Georgetown University’s Newspaper of Record since 1920

The Hoya

Georgetown University’s Newspaper of Record since 1920

The Hoya

Georgetown University’s Newspaper of Record since 1920

The Hoya

DC Law Banning Single-Use Plastic Straws Takes Effect

New requirements banning businesses or organizations in Washington, D.C., from providing single-use plastic straws and stirrers when selling food or beverages took effect Jan. 1.

The Department of Energy and Environment began reviewing businesses for compliance and issuing unofficial warnings at the start of the month. After July 1, businesses found providing plastic straws and stirrers will be sent a notification of their first violation. Subsequent violations will incur fines between $100 and $800.

The ban is part of the District’s long term goal to reduce the amount of landfill waste by 80 percent, according to Zachary Rybarczyk, an environmental protection specialist with the DOEE.

We hope to take a small step towards achieving the District’s overall waste reduction goals, while also educating residents, businesses, and organizations about our reliance on single-use plastics and the growing number of alternatives available on the market,” Rybarczyk wrote in an email to The Hoya.

DEPARTMENT OF ENERGY AND ENVIRONMENT | A new law that took effect Jan. 1 prevents D.C. businesses from distributing single-use straws.

In compliance with the new regulations, Students of Georgetown, Inc., commonly known as The Corp, is set to replace one-use plastic straws with compostable plastic straws at its seven storefronts.

The organization began to work with suppliers to implement the change following the city’s announcement of the ban last year, according to Alex Gong (SFS ’20), CEO and president of The Corp.

The straw ban supplements the Corp’s ongoing efforts toward becoming more ecologically sustainable, which include only providing plastic lids to customers upon request at select locations and offering discounts to customers who use their own reusable containers, according to Gong.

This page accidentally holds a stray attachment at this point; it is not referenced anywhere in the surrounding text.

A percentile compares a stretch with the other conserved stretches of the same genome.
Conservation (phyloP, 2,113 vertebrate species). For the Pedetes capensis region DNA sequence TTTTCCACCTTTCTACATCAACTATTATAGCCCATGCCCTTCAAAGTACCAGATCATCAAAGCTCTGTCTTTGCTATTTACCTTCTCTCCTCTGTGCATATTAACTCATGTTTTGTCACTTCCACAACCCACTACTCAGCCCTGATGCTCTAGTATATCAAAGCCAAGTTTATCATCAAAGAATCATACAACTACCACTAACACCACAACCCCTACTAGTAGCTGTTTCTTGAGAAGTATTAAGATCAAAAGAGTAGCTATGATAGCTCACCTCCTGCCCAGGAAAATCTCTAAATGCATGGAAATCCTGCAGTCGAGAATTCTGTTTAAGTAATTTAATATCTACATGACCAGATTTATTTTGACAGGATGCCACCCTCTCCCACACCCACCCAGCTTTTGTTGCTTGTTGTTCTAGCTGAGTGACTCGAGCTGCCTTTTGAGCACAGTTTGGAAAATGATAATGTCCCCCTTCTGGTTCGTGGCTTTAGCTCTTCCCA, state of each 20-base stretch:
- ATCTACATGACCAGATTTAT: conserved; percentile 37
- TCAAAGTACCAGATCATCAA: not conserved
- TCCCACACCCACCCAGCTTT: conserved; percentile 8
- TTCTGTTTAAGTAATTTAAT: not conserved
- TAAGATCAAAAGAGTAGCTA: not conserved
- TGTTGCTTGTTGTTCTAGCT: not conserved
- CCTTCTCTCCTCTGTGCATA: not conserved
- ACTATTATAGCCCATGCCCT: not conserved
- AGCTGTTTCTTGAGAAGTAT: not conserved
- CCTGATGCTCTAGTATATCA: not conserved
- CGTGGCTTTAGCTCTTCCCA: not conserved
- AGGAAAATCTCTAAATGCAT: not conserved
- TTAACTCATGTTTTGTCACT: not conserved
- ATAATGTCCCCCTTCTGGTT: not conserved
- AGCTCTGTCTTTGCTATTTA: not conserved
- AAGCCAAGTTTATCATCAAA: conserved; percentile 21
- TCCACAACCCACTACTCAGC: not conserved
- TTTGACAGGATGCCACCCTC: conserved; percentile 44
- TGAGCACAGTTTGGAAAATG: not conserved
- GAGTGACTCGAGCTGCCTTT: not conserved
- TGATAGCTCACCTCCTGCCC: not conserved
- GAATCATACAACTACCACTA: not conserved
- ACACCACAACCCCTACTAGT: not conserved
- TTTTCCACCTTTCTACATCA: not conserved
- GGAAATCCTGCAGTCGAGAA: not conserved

“Currently, all of our hot cups are compostable and our iced drink cups are recyclable,” Gong wrote in an email to The Hoya. “We’ve historically been ahead of the curve in using sustainable materials and are happy to hear that the D.C. government is requiring all businesses to adopt similar practices.”

Under the Sustainable D.C. Omnibus Amendment Act of 2014, District businesses and organizations are required to only use food service ware specified in the Mayor’s “List of Recyclables and Compostables.” In October, the Mayor’s List was updated to specifically exclude single-use plastic straws and stirrers from the list of allowable items. The new policy went into effect Jan. 1.

The updated regulation makes D.C. the second major U.S. city to pass a plastic straw ban after Seattle’s restriction went into effect last July.

The DOEE suggests businesses replace plastic straws and stirrers with straws made of materials such as paper or plant fiber.

To offset the cost of replacing plastic straws with straws made of more expensive material, the department recommends that businesses only provide compliant straws to customers upon request.

In its recommendation, the DOEE also suggests that businesses can offset expenses by passing some or all of the additional cost onto their customers.

Local businesses in the D.C.-Maryland-Virginia area, including Farmers Fishers Bakers and Sweetgreen, had already chosen to eliminate their usage of plastic straws as part of the “Our Last Straw” initiative, a coalition of restaurants and businesses seeking to eliminate single-use plastic straws that launched in 2018.

The Farmers restaurants switched to paper straws in 2016 and added hay straws in 2018 after using single-use compostable drinking straws from 2008 to 2016, according to Julie Sharkey, director of marketing operations for Farmers Restaurant Group.

“Farmers Restaurant Group has always held sustainability and thoughtful sourcing at the forefront of our mission and goals,” Sharkey wrote in an email to The Hoya. “The hospitality industry is one of the largest purveyors of single-use plastic straws, and so it was a natural next step to spearhead this cause.”

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